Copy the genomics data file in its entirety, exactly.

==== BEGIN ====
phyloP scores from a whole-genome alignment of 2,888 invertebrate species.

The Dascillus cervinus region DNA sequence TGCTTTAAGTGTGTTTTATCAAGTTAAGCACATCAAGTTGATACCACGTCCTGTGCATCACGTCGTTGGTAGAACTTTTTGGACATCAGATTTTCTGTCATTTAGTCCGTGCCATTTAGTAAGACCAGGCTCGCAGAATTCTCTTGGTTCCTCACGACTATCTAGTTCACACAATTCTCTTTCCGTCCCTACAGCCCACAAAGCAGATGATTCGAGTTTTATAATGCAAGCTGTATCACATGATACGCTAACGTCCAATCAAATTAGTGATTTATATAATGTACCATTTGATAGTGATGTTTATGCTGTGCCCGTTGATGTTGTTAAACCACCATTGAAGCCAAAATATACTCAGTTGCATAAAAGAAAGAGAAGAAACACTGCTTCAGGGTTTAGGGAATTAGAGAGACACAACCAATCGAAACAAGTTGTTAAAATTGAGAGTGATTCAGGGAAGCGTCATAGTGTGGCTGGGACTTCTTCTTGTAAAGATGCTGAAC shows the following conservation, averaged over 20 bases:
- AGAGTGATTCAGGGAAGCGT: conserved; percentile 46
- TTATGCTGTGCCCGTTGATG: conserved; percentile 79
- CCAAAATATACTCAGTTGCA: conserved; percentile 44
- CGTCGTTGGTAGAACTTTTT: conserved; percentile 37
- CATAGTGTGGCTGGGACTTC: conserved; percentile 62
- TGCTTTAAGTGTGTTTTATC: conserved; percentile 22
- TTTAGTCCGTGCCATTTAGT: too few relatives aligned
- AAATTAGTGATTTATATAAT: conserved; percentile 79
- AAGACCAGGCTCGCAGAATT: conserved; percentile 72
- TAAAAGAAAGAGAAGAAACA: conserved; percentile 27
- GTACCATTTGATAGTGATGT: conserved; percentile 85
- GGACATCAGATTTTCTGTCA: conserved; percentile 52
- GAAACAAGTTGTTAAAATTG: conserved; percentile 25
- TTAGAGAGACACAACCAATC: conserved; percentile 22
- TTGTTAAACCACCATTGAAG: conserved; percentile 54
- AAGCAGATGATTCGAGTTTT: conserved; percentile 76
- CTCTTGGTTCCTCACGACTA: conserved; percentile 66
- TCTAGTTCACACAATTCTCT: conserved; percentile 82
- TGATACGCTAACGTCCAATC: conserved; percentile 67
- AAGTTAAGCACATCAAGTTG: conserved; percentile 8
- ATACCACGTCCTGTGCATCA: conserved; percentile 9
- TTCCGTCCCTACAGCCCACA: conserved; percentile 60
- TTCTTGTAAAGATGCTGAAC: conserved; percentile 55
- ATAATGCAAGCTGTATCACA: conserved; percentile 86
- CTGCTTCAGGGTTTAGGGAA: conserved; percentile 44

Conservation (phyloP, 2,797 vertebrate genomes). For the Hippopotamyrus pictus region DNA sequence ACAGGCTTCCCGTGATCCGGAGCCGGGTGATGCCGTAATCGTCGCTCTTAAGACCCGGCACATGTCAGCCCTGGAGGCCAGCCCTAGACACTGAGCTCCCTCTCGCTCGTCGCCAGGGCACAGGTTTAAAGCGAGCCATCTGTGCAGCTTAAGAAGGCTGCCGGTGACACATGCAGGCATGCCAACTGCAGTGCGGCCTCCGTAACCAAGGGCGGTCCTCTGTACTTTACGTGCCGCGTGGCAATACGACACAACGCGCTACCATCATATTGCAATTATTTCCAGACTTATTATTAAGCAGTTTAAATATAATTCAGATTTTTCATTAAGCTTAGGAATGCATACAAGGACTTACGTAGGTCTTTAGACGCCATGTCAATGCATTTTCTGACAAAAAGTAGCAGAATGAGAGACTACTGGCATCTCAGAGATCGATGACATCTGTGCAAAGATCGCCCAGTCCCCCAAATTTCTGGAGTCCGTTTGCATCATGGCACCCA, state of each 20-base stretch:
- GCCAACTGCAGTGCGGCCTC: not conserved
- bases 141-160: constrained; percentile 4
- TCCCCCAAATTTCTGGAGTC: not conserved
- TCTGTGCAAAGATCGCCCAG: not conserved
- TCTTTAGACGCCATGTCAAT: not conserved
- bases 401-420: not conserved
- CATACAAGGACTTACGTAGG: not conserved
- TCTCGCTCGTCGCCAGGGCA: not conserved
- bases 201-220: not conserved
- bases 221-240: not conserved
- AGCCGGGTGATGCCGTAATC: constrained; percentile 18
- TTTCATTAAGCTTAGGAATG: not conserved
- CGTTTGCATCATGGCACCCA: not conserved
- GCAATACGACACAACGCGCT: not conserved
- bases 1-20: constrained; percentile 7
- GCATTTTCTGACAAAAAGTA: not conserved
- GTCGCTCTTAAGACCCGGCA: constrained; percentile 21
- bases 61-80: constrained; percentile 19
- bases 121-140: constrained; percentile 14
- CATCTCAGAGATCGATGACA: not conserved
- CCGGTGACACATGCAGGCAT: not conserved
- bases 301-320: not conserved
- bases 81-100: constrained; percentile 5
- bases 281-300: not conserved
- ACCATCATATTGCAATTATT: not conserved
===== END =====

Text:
phyloP scores from a whole-genome alignment of 2,888 invertebrate species.

The Dascillus cervinus region DNA sequence TGCTTTAAGTGTGTTTTATCAAGTTAAGCACATCAAGTTGATACCACGTCCTGTGCATCACGTCGTTGGTAGAACTTTTTGGACATCAGATTTTCTGTCATTTAGTCCGTGCCATTTAGTAAGACCAGGCTCGCAGAATTCTCTTGGTTCCTCACGACTATCTAGTTCACACAATTCTCTTTCCGTCCCTACAGCCCACAAAGCAGATGATTCGAGTTTTATAATGCAAGCTGTATCACATGATACGCTAACGTCCAATCAAATTAGTGATTTATATAATGTACCATTTGATAGTGATGTTTATGCTGTGCCCGTTGATGTTGTTAAACCACCATTGAAGCCAAAATATACTCAGTTGCATAAAAGAAAGAGAAGAAACACTGCTTCAGGGTTTAGGGAATTAGAGAGACACAACCAATCGAAACAAGTTGTTAAAATTGAGAGTGATTCAGGGAAGCGTCATAGTGTGGCTGGGACTTCTTCTTGTAAAGATGCTGAAC shows the following conservation, averaged over 20 bases:
- AGAGTGATTCAGGGAAGCGT: conserved; percentile 46
- TTATGCTGTGCCCGTTGATG: conserved; percentile 79
- CCAAAATATACTCAGTTGCA: conserved; percentile 44
- CGTCGTTGGTAGAACTTTTT: conserved; percentile 37
- CATAGTGTGGCTGGGACTTC: conserved; percentile 62
- TGCTTTAAGTGTGTTTTATC: conserved; percentile 22
- TTTAGTCCGTGCCATTTAGT: too few relatives aligned
- AAATTAGTGATTTATATAAT: conserved; percentile 79
- AAGACCAGGCTCGCAGAATT: conserved; percentile 72
- TAAAAGAAAGAGAAGAAACA: conserved; percentile 27
- GTACCATTTGATAGTGATGT: conserved; percentile 85
- GGACATCAGATTTTCTGTCA: conserved; percentile 52
- GAAACAAGTTGTTAAAATTG: conserved; percentile 25
- TTAGAGAGACACAACCAATC: conserved; percentile 22
- TTGTTAAACCACCATTGAAG: conserved; percentile 54
- AAGCAGATGATTCGAGTTTT: conserved; percentile 76
- CTCTTGGTTCCTCACGACTA: conserved; percentile 66
- TCTAGTTCACACAATTCTCT: conserved; percentile 82
- TGATACGCTAACGTCCAATC: conserved; percentile 67
- AAGTTAAGCACATCAAGTTG: conserved; percentile 8
- ATACCACGTCCTGTGCATCA: conserved; percentile 9
- TTCCGTCCCTACAGCCCACA: conserved; percentile 60
- TTCTTGTAAAGATGCTGAAC: conserved; percentile 55
- ATAATGCAAGCTGTATCACA: conserved; percentile 86
- CTGCTTCAGGGTTTAGGGAA: conserved; percentile 44

Conservation (phyloP, 2,797 vertebrate genomes). For the Hippopotamyrus pictus region DNA sequence ACAGGCTTCCCGTGATCCGGAGCCGGGTGATGCCGTAATCGTCGCTCTTAAGACCCGGCACATGTCAGCCCTGGAGGCCAGCCCTAGACACTGAGCTCCCTCTCGCTCGTCGCCAGGGCACAGGTTTAAAGCGAGCCATCTGTGCAGCTTAAGAAGGCTGCCGGTGACACATGCAGGCATGCCAACTGCAGTGCGGCCTCCGTAACCAAGGGCGGTCCTCTGTACTTTACGTGCCGCGTGGCAATACGACACAACGCGCTACCATCATATTGCAATTATTTCCAGACTTATTATTAAGCAGTTTAAATATAATTCAGATTTTTCATTAAGCTTAGGAATGCATACAAGGACTTACGTAGGTCTTTAGACGCCATGTCAATGCATTTTCTGACAAAAAGTAGCAGAATGAGAGACTACTGGCATCTCAGAGATCGATGACATCTGTGCAAAGATCGCCCAGTCCCCCAAATTTCTGGAGTCCGTTTGCATCATGGCACCCA, state of each 20-base stretch:
- GCCAACTGCAGTGCGGCCTC: not conserved
- bases 141-160: constrained; percentile 4
- TCCCCCAAATTTCTGGAGTC: not conserved
- TCTGTGCAAAGATCGCCCAG: not conserved
- TCTTTAGACGCCATGTCAAT: not conserved
- bases 401-420: not conserved
- CATACAAGGACTTACGTAGG: not conserved
- TCTCGCTCGTCGCCAGGGCA: not conserved
- bases 201-220: not conserved
- bases 221-240: not conserved
- AGCCGGGTGATGCCGTAATC: constrained; percentile 18
- TTTCATTAAGCTTAGGAATG: not conserved
- CGTTTGCATCATGGCACCCA: not conserved
- GCAATACGACACAACGCGCT: not conserved
- bases 1-20: constrained; percentile 7
- GCATTTTCTGACAAAAAGTA: not conserved
- GTCGCTCTTAAGACCCGGCA: constrained; percentile 21
- bases 61-80: constrained; percentile 19
- bases 121-140: constrained; percentile 14
- CATCTCAGAGATCGATGACA: not conserved
- CCGGTGACACATGCAGGCAT: not conserved
- bases 301-320: not conserved
- bases 81-100: constrained; percentile 5
- bases 281-300: not conserved
- ACCATCATATTGCAATTATT: not conserved